The former analogue to second degree child sexual abuse was the crime of indecent liberties with a minor (D.C. Code § 22-3501 (a) (1989)). *fn4 Notably, as to neither carnal knowledge nor indecent liberties - for both of which the child had to be under 16 - was the government required to prove that the defendant knew or should have known the child's age. See D.C. Code § 22-3501 (c) (1989); Criminal Jury Instructions for the District of Columbia, No. 4.73 (1978 ed.). Nothing in the present statutory scheme implies that the Council of the District of Columbia, in revising the definition of sexual crimes against children, meant to impose a knowledge requirement not theretofore in existence. *fn5 Indeed, it expressed itself quite to the contrary, because D.C. Code § 22-4111 (a) provides that "mistake of age" is not "a defense to a prosecution under §§ 22-4108 to 22-4110."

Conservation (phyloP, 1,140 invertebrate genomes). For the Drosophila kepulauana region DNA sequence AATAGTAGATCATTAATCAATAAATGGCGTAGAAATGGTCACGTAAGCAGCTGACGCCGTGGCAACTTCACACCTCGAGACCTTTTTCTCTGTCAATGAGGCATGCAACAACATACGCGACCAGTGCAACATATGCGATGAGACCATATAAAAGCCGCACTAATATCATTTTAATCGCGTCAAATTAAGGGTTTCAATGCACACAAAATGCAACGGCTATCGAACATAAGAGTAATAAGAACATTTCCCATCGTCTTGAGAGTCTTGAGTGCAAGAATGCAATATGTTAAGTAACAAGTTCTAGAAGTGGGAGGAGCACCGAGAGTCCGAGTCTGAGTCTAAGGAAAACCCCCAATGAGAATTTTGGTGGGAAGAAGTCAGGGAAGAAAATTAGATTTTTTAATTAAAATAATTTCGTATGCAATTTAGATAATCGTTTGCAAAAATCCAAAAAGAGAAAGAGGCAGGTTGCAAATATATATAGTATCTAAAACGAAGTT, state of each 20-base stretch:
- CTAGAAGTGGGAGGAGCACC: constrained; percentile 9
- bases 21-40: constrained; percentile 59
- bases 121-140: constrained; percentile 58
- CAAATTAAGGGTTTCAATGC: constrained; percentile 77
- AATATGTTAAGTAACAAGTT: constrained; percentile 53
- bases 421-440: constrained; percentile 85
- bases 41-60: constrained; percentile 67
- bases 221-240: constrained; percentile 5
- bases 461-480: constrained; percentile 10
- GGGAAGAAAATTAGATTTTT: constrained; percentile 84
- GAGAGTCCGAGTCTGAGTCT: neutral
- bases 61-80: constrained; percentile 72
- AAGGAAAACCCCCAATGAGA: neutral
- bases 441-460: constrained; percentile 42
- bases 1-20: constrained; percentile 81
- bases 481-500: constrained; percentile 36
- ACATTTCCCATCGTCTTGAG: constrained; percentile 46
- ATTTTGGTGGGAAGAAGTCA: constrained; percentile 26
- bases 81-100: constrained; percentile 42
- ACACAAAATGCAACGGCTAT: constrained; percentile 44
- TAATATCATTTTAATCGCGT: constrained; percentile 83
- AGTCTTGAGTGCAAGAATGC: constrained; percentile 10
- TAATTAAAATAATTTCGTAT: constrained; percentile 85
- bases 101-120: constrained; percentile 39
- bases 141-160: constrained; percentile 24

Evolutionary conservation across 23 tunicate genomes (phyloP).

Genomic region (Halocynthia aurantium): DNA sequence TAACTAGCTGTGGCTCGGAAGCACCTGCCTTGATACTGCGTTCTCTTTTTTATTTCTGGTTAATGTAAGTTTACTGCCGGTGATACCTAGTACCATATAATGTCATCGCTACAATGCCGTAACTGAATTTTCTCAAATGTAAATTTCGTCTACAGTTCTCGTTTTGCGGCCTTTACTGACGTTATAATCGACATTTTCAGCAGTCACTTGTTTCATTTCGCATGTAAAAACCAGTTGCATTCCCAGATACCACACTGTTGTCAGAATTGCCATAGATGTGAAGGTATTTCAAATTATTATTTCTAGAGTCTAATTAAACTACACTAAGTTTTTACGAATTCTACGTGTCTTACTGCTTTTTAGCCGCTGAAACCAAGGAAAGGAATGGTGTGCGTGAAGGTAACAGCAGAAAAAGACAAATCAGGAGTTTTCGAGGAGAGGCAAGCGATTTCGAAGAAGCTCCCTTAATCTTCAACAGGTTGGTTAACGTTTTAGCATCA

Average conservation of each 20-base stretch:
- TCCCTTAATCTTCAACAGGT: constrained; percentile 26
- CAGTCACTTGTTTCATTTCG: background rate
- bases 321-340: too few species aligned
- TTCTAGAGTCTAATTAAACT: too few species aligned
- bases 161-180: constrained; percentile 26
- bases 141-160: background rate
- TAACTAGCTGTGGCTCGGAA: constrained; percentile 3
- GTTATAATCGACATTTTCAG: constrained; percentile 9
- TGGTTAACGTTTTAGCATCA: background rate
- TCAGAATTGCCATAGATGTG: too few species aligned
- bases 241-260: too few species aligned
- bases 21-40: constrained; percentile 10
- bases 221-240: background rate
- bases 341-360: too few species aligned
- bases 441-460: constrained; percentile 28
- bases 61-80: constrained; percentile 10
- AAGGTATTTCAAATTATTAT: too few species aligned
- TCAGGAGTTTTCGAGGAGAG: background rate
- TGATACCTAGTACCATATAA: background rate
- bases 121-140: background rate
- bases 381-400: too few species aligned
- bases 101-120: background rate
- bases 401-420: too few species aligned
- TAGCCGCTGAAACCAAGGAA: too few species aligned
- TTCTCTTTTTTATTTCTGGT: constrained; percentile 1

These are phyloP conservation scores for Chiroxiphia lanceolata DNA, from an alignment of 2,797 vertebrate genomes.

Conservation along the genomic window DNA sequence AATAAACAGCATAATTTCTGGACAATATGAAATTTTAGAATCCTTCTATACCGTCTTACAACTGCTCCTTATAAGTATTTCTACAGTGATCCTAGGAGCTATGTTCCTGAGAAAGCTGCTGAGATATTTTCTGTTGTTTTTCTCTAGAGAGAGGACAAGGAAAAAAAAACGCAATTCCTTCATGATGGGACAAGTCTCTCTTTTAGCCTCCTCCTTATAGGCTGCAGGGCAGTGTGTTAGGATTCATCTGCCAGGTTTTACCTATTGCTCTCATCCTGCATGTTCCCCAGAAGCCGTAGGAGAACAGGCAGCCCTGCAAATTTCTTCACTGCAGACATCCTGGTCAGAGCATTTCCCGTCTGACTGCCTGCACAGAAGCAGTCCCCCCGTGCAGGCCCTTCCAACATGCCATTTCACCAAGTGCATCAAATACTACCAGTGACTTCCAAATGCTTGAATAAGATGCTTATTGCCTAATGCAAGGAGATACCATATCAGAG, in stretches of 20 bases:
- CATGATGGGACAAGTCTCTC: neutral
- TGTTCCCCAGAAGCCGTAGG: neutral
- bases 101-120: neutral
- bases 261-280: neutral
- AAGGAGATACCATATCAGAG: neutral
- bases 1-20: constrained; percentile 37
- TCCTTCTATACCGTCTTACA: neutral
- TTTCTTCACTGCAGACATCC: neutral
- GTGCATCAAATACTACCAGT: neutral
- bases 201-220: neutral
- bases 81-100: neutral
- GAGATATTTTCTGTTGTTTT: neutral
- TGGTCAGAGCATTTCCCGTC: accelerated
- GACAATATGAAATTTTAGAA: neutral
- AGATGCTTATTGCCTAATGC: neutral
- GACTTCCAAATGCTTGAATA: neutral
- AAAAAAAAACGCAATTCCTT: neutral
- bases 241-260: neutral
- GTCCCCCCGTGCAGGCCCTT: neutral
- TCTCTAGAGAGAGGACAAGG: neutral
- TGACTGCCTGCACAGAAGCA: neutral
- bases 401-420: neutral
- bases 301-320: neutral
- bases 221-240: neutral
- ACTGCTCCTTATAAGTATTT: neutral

Appellant would have us construe this section as discounting only subjective but not objectively reasonable "mistakes" - it relieves the prosecution, in other words, of having to prove that the defendant actually knew of the child's age or of the years between them, but not of having to prove that he was at least negligent in not ascertaining those facts. Given the unqualified statutory language ("mistake of age," not "reasonable" versus "unreasonable" mistake) and the history we have recited, there is not the slightest reason to infer that the drafters had that distinction in mind. Moreover, since what someone actually knew is often provable only circumstantially, it is unreasonable to think that the legislature made those circumstances irrelevant on the issue of actual knowledge only to make them critical - with all doubts resolved against guilt - on what the defendant "should have known."